The interest is the bank's profit in return for granting the customer access to the requested financing. In the case of a variable interest rate mortgage it consists of two parts the reference rate and the differential. The sum of the two will give us the interest rate we will pay for our mortgage.
- The benchmark rates. These rates are used to modify the interest rate of a variable rate mortgage, i.e. they indicate the evolution of the cost of money and that influences the total amount the customer will have to repay in the monthly payments and, therefore, the total to be repaid at the end of the loan life.
In Spain, the most frequently used reference rate is the Euribor, which shows the price at which European banks lend money to each other. They are normally revised once a year, although this may be done every three or six months After this revision the customer's monthly payment may go up or down, depending on the evolution of the Euribor.
There are also other reference rates, including the IRPH Conjunto de Entidades.
- The applied differential. This is what the bank charges for assuming the risk of financing the purchase of a property.
With these factors we can differentiate three kinds of mortgage, depending on the interest rate applied:
- Fixed rate: To calculate the cost of fixed rate mortgages, the Euribor is not taken into account, just the fixed interest rate applied by the bank. This means we will always know our monthly payment.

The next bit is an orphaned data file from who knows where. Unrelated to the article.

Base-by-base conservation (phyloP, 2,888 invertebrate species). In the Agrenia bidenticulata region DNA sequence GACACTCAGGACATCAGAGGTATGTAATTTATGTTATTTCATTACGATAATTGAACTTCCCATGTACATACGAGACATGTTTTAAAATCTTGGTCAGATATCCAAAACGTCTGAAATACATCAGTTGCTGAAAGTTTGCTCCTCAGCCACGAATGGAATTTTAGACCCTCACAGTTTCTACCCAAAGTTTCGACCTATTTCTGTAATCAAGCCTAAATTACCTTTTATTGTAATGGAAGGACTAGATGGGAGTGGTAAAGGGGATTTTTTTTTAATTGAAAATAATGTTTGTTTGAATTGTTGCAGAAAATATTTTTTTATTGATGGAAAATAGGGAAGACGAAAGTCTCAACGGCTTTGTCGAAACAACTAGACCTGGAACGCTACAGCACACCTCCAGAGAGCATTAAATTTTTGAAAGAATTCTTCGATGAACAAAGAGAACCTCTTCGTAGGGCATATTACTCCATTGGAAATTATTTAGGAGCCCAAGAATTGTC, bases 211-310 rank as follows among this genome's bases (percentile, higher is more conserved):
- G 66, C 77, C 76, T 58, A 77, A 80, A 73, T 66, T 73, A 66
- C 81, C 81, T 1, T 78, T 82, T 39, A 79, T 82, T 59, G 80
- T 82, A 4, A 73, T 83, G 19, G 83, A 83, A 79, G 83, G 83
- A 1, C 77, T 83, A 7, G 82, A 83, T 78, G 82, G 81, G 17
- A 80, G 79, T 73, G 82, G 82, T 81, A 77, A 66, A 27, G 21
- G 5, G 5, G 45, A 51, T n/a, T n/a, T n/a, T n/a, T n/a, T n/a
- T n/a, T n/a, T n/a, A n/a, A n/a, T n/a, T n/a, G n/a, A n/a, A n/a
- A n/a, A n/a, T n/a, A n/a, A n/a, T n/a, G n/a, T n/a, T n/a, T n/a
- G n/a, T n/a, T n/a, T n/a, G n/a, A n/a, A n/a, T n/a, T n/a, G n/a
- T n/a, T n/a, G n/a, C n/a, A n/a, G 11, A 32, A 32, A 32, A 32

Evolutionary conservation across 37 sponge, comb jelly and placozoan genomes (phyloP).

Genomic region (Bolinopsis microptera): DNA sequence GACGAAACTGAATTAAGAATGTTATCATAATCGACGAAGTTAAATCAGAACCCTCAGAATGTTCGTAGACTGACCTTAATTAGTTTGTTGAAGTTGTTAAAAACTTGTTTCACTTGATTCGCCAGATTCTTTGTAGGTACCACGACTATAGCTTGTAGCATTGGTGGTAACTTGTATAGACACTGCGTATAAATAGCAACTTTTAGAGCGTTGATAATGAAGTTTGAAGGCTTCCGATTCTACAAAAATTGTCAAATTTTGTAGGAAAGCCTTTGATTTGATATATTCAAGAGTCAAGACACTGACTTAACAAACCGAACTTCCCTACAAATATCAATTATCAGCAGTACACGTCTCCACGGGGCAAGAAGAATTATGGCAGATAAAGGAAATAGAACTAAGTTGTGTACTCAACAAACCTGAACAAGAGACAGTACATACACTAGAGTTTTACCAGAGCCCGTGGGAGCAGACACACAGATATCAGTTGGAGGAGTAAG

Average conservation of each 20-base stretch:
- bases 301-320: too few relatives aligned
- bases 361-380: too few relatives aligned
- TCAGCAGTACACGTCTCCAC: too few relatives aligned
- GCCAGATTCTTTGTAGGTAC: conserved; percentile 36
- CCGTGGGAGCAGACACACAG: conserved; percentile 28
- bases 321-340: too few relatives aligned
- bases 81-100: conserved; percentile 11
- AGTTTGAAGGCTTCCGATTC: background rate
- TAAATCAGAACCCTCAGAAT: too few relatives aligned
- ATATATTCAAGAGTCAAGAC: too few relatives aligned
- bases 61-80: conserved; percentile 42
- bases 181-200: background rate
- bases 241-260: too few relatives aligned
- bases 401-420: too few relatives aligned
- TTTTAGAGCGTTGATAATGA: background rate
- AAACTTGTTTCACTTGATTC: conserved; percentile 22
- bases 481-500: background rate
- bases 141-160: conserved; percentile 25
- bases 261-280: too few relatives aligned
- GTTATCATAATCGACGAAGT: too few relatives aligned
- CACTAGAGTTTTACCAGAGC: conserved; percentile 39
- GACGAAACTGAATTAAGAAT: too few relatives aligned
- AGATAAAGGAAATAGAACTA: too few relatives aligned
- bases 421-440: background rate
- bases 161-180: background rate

- Variable rate: In the case of variable rate mortgages, it is most common to use the Euribor as a reference rate. This rate varies daily, although the interest rate on a loan is normally updated every 6 months, taking the value of the Euribor at that time. In this way, the reference rate conditions the cost of the mortgage: the lower the Euribor, the less the customer will pay monthly for their mortgage.
- Mixed type: These mortgages apply a fixed rate during the first years of the loan and after that a variable interest based on the Euribor.
Another two important concepts regarding the price of a mortgage are the NIR and the APR:
- NIR stands for Nominal Interest Rate: the price the bank charges for lending money for a certain period. This figure does not take into account any additional expense associated with taking out the mortgage, for example, a start-up fee. It is a useful indicator of the price of that product or financial operation in the same bank; it is not useful for comparing product prices either in the bank in which we requested the loan or in other banks.
- APR stands for Annual Percentage Rate: it indicates the actual cost of a loan during a specific period based on a standardized mathematical formula that is used by all banking institutions, in other words, it allows you to compare the cost of the same product in different banks. The APR does include the fees and some of the costs associated with the loan.
When a bank offers a variable rate mortgage, it is usual to see the cost expressed in three different ways: through the NIR, the Variable APR and the Euribor + applied differential formula.